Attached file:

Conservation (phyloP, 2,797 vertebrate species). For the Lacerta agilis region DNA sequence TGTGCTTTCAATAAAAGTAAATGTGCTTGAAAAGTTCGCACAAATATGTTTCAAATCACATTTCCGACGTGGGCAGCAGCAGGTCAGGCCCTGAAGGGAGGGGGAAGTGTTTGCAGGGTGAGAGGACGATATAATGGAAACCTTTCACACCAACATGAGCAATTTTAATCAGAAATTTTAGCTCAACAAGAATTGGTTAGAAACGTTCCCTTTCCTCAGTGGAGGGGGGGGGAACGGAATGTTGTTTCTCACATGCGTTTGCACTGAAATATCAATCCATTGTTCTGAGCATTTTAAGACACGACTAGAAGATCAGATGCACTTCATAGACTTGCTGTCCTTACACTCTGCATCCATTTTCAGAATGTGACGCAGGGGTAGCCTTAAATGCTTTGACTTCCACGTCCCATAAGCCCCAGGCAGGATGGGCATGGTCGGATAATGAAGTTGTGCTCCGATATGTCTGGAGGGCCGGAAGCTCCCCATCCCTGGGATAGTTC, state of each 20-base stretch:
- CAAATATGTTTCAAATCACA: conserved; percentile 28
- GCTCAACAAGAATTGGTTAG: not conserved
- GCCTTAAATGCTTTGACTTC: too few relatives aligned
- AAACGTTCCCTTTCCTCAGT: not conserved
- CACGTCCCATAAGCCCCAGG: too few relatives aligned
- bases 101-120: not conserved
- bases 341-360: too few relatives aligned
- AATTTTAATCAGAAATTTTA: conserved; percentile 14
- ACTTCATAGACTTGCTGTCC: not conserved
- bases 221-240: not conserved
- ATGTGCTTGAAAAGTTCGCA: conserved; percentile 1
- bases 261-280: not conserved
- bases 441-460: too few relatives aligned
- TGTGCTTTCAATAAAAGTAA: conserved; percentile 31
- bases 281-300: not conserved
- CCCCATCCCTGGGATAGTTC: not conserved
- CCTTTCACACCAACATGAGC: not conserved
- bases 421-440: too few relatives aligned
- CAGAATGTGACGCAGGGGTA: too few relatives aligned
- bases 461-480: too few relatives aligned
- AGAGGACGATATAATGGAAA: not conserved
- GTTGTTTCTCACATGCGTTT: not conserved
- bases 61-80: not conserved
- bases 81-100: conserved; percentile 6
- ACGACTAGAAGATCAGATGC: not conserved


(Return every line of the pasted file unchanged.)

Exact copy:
Conservation (phyloP, 2,797 vertebrate species). For the Lacerta agilis region DNA sequence TGTGCTTTCAATAAAAGTAAATGTGCTTGAAAAGTTCGCACAAATATGTTTCAAATCACATTTCCGACGTGGGCAGCAGCAGGTCAGGCCCTGAAGGGAGGGGGAAGTGTTTGCAGGGTGAGAGGACGATATAATGGAAACCTTTCACACCAACATGAGCAATTTTAATCAGAAATTTTAGCTCAACAAGAATTGGTTAGAAACGTTCCCTTTCCTCAGTGGAGGGGGGGGGAACGGAATGTTGTTTCTCACATGCGTTTGCACTGAAATATCAATCCATTGTTCTGAGCATTTTAAGACACGACTAGAAGATCAGATGCACTTCATAGACTTGCTGTCCTTACACTCTGCATCCATTTTCAGAATGTGACGCAGGGGTAGCCTTAAATGCTTTGACTTCCACGTCCCATAAGCCCCAGGCAGGATGGGCATGGTCGGATAATGAAGTTGTGCTCCGATATGTCTGGAGGGCCGGAAGCTCCCCATCCCTGGGATAGTTC, state of each 20-base stretch:
- CAAATATGTTTCAAATCACA: conserved; percentile 28
- GCTCAACAAGAATTGGTTAG: not conserved
- GCCTTAAATGCTTTGACTTC: too few relatives aligned
- AAACGTTCCCTTTCCTCAGT: not conserved
- CACGTCCCATAAGCCCCAGG: too few relatives aligned
- bases 101-120: not conserved
- bases 341-360: too few relatives aligned
- AATTTTAATCAGAAATTTTA: conserved; percentile 14
- ACTTCATAGACTTGCTGTCC: not conserved
- bases 221-240: not conserved
- ATGTGCTTGAAAAGTTCGCA: conserved; percentile 1
- bases 261-280: not conserved
- bases 441-460: too few relatives aligned
- TGTGCTTTCAATAAAAGTAA: conserved; percentile 31
- bases 281-300: not conserved
- CCCCATCCCTGGGATAGTTC: not conserved
- CCTTTCACACCAACATGAGC: not conserved
- bases 421-440: too few relatives aligned
- CAGAATGTGACGCAGGGGTA: too few relatives aligned
- bases 461-480: too few relatives aligned
- AGAGGACGATATAATGGAAA: not conserved
- GTTGTTTCTCACATGCGTTT: not conserved
- bases 61-80: not conserved
- bases 81-100: conserved; percentile 6
- ACGACTAGAAGATCAGATGC: not conserved